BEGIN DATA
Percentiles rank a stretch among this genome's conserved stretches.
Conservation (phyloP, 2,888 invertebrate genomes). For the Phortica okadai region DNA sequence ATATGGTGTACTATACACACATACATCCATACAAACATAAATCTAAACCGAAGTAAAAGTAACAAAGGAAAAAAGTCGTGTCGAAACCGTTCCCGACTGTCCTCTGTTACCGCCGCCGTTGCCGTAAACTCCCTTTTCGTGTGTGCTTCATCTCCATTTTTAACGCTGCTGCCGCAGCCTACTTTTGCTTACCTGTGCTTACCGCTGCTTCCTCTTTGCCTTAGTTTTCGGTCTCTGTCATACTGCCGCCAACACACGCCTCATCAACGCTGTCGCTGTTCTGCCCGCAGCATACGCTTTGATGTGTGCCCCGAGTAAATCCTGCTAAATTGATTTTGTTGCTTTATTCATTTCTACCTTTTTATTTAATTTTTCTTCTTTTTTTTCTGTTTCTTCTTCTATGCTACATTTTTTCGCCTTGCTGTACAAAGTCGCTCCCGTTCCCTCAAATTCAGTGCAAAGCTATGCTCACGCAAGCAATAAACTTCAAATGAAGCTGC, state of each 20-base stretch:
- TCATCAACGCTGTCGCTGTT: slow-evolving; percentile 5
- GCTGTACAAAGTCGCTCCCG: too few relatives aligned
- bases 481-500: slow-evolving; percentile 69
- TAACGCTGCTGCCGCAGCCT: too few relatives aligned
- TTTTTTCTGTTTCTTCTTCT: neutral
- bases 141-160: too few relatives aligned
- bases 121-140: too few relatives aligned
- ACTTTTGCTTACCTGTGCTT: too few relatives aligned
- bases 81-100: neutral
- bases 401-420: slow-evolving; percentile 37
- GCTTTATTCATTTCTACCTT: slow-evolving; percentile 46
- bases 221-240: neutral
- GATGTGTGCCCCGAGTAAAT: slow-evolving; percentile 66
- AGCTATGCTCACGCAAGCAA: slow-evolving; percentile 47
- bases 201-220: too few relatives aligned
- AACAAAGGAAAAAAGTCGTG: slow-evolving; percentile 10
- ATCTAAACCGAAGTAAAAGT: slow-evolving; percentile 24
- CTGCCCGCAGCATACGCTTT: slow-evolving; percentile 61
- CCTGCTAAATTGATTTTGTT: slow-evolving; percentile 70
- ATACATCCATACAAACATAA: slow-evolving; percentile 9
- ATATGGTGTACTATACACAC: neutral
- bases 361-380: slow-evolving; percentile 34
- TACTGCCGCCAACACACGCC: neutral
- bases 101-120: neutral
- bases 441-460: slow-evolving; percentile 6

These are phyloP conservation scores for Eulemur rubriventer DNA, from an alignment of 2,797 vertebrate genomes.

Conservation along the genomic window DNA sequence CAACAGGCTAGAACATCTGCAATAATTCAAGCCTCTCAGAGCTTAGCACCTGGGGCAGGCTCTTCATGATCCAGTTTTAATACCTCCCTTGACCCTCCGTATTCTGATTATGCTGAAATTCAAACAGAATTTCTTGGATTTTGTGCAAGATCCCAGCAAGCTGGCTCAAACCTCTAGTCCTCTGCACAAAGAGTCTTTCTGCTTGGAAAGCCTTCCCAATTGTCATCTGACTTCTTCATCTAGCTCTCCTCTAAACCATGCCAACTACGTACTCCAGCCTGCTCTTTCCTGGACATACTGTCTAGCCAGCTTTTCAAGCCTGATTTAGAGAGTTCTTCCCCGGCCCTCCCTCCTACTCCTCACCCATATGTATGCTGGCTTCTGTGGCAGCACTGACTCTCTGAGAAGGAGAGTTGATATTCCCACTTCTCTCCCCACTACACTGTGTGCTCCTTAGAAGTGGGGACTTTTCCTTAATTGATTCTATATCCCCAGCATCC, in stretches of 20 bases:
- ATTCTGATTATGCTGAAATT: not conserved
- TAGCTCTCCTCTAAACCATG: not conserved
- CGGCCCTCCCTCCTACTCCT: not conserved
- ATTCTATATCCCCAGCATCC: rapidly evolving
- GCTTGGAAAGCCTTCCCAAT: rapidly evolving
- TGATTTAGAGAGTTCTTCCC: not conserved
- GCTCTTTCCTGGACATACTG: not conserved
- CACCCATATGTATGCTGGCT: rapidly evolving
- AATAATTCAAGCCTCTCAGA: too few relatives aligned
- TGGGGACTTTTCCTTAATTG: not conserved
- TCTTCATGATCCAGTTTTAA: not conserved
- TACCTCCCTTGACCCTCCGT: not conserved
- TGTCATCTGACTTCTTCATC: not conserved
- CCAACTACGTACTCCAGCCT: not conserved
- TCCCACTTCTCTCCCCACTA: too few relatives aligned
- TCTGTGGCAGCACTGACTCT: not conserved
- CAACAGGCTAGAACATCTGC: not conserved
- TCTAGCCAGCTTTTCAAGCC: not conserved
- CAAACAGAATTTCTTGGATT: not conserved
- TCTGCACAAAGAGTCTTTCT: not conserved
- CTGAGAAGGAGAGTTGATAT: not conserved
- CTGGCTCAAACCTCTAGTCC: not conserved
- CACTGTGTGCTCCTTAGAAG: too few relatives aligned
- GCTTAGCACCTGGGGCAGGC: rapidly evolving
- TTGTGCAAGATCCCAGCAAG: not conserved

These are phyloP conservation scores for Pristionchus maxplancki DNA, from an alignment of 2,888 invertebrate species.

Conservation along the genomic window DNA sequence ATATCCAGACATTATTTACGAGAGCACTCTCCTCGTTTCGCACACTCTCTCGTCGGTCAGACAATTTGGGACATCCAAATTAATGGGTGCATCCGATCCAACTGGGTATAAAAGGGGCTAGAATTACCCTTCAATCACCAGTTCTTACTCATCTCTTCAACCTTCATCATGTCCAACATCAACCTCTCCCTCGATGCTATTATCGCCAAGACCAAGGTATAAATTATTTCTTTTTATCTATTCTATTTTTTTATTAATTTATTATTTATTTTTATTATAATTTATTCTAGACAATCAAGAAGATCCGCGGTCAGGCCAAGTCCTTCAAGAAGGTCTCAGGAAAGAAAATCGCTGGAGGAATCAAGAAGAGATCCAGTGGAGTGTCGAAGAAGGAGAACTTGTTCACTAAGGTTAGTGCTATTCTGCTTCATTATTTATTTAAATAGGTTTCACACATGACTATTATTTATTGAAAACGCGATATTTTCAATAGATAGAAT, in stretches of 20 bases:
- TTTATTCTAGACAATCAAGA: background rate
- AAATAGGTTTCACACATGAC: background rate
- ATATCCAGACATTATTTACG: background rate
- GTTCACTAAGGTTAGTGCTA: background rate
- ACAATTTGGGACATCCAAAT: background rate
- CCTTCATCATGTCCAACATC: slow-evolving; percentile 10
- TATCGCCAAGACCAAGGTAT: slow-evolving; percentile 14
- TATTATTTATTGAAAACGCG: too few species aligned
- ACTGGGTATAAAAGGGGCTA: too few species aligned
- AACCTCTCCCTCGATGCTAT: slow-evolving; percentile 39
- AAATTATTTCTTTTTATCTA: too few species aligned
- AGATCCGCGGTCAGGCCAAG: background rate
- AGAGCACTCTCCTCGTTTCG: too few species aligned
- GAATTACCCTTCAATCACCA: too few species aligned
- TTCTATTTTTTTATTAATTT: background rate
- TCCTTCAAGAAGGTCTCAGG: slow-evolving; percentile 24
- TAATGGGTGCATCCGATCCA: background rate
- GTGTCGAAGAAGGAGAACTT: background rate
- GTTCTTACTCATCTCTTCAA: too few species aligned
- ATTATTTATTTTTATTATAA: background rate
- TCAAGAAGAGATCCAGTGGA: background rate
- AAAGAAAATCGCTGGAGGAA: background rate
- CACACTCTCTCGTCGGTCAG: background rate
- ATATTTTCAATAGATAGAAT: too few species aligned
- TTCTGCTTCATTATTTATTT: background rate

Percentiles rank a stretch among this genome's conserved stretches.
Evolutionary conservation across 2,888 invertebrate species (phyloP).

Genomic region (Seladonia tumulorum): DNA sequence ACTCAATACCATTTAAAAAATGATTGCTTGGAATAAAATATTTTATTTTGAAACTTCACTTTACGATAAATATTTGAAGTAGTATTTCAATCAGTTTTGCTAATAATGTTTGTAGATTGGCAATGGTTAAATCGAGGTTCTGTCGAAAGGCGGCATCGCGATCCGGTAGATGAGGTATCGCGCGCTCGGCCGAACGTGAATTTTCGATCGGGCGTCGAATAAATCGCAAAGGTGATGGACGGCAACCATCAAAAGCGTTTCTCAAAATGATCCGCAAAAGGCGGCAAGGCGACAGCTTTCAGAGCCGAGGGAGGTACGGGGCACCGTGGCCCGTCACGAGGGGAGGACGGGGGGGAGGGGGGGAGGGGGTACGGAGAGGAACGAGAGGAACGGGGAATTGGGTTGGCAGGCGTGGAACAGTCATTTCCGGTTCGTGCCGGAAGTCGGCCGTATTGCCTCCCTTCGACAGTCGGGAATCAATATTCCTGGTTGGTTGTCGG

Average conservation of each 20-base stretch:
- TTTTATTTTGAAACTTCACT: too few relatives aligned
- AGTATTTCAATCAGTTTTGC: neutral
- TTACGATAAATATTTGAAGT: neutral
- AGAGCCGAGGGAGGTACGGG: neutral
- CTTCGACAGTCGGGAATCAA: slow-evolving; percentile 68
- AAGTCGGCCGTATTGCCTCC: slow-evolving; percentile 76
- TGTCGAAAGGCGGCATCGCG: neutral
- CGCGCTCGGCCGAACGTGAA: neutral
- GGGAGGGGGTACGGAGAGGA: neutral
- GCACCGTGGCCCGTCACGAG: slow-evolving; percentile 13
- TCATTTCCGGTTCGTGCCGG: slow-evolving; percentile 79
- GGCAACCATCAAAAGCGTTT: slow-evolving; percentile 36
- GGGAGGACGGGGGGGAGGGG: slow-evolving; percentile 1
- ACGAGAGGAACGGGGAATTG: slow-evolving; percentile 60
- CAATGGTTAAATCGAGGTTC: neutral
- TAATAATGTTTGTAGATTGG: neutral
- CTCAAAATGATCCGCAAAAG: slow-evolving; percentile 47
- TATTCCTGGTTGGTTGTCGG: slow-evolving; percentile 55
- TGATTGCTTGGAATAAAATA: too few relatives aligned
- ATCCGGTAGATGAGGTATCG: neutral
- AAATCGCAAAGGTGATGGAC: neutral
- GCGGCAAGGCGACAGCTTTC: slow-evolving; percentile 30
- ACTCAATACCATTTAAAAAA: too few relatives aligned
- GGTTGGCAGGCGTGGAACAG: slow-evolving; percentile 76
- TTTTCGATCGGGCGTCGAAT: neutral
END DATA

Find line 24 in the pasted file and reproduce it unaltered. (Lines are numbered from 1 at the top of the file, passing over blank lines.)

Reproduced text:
- bases 361-380: slow-evolving; percentile 34